The pillars of smoke that marred the Bangkok skyline on Wednesday were a symbol of the political challenge facing Thailand.
The military storming of the Red Shirt protest camp and the arrest of the movement’s leaders has been treated as an anticlimax. What was far more significant was the inability of the Thai security forces to control the looting that followed and the sympathetic violence that broke out in cities in the northwest. Putting an end to the Red Shirts’ occupation of a section of downtown Bangkok was the easiest task facing the Thai authorities. The real problem is that the land of smiles is formally a house divided. The Red Shirt protests have come to represent the economic disaffection and regional aspirations of north and west Thailand, areas that constitute a third of the population.
These areas now see the exiled populist Thaksin Shinawatra as their leader and the present Bangkok regime as illegitimate. Throughout the crisis what was striking was the inability of any of the country’s national institutions to provide a bridge between protesters and government. The legislature and the military were either silent or paralysed by internal divisions that mimicked those playing out on the streets. The most telling silence, however, came from the royal palace where serious questions can now be asked about how much reverence the Thai king, Bhumibol Adulyadej, commands in his country’s outer fringes.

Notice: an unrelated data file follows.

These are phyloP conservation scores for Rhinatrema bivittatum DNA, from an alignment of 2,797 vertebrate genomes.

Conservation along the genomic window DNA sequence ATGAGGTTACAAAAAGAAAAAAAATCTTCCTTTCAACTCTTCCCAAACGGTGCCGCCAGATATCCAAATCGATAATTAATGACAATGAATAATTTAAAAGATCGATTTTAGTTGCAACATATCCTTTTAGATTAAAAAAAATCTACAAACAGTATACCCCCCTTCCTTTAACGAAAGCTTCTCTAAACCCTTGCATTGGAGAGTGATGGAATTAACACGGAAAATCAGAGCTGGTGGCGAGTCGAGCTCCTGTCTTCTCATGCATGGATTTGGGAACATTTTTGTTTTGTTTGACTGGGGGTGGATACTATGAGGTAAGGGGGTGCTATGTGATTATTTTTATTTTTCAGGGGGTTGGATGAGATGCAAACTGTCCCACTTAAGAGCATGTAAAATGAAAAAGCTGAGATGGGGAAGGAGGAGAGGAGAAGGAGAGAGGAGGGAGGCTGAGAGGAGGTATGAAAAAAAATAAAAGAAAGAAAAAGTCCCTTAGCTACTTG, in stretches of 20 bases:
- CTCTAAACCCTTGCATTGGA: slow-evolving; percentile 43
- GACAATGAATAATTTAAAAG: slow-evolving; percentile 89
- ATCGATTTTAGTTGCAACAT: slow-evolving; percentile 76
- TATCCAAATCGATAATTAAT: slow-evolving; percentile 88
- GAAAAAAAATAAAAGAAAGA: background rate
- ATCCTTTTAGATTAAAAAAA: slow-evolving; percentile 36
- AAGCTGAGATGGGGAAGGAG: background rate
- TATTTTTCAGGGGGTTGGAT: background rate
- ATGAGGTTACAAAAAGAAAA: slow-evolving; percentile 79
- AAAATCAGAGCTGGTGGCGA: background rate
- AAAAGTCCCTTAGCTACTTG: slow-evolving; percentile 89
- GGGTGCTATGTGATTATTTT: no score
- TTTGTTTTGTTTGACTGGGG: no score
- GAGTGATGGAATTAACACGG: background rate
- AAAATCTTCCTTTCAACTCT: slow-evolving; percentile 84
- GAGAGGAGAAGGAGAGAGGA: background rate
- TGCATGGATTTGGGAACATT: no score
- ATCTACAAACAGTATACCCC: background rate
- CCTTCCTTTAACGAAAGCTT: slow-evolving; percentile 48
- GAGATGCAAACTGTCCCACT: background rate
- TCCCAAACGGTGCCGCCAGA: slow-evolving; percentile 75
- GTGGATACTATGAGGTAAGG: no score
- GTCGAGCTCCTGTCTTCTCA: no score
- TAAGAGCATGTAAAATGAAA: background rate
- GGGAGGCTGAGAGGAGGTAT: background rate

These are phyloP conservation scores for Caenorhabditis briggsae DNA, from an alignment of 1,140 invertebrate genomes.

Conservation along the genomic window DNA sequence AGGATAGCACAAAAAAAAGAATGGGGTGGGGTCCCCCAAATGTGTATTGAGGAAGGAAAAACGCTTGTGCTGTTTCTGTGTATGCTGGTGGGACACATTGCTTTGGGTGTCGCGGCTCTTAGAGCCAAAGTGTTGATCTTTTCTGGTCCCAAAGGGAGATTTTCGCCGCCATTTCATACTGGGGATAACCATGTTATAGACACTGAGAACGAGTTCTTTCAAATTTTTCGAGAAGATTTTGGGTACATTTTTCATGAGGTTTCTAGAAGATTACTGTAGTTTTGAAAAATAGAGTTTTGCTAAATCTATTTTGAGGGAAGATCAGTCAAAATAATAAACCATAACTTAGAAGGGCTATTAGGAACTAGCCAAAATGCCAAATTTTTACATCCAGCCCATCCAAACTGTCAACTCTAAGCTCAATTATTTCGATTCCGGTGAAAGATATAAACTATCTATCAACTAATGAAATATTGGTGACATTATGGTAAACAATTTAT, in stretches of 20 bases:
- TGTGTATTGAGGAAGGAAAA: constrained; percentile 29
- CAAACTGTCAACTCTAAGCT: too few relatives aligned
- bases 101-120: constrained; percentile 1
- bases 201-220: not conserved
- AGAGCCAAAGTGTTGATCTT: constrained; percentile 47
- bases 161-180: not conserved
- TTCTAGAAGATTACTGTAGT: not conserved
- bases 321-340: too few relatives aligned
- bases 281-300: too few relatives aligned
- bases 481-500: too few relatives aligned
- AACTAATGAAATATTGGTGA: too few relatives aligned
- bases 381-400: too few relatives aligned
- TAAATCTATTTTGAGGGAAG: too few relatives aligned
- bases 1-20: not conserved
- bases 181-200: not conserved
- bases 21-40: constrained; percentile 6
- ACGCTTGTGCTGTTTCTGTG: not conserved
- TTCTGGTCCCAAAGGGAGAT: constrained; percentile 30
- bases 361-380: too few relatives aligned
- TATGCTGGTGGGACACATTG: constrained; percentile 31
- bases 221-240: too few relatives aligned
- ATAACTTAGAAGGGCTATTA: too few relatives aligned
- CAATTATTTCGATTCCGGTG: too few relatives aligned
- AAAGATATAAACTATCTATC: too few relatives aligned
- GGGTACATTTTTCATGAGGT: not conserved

Thailand is a standard tale of a Southeast Asian tiger whose coastal elite oversaw an economic miracle. However, they failed to write the sequel that was to develop modern political structures. The Thais liked to claim that being the region’s sole monarchy was actually a source of political stability. The truth is out. The political system proved unable to accommodate Mr Shinawatra or find an acceptable platform for the fringe provinces. This was a polity waiting for a crisis to happen. With any luck the Bangkok leadership will accept that they need to overhaul their system, make it genuinely more representative and more flexible than it presently is. The Red Shirt movement has thrown up a new tier of non-establishment political leaders that can be engaged by the government. The Thai leadership’s political sensibilities need to undergo rapid evolution if they don’t want the battle of Bangkok to be replicated on a national scale.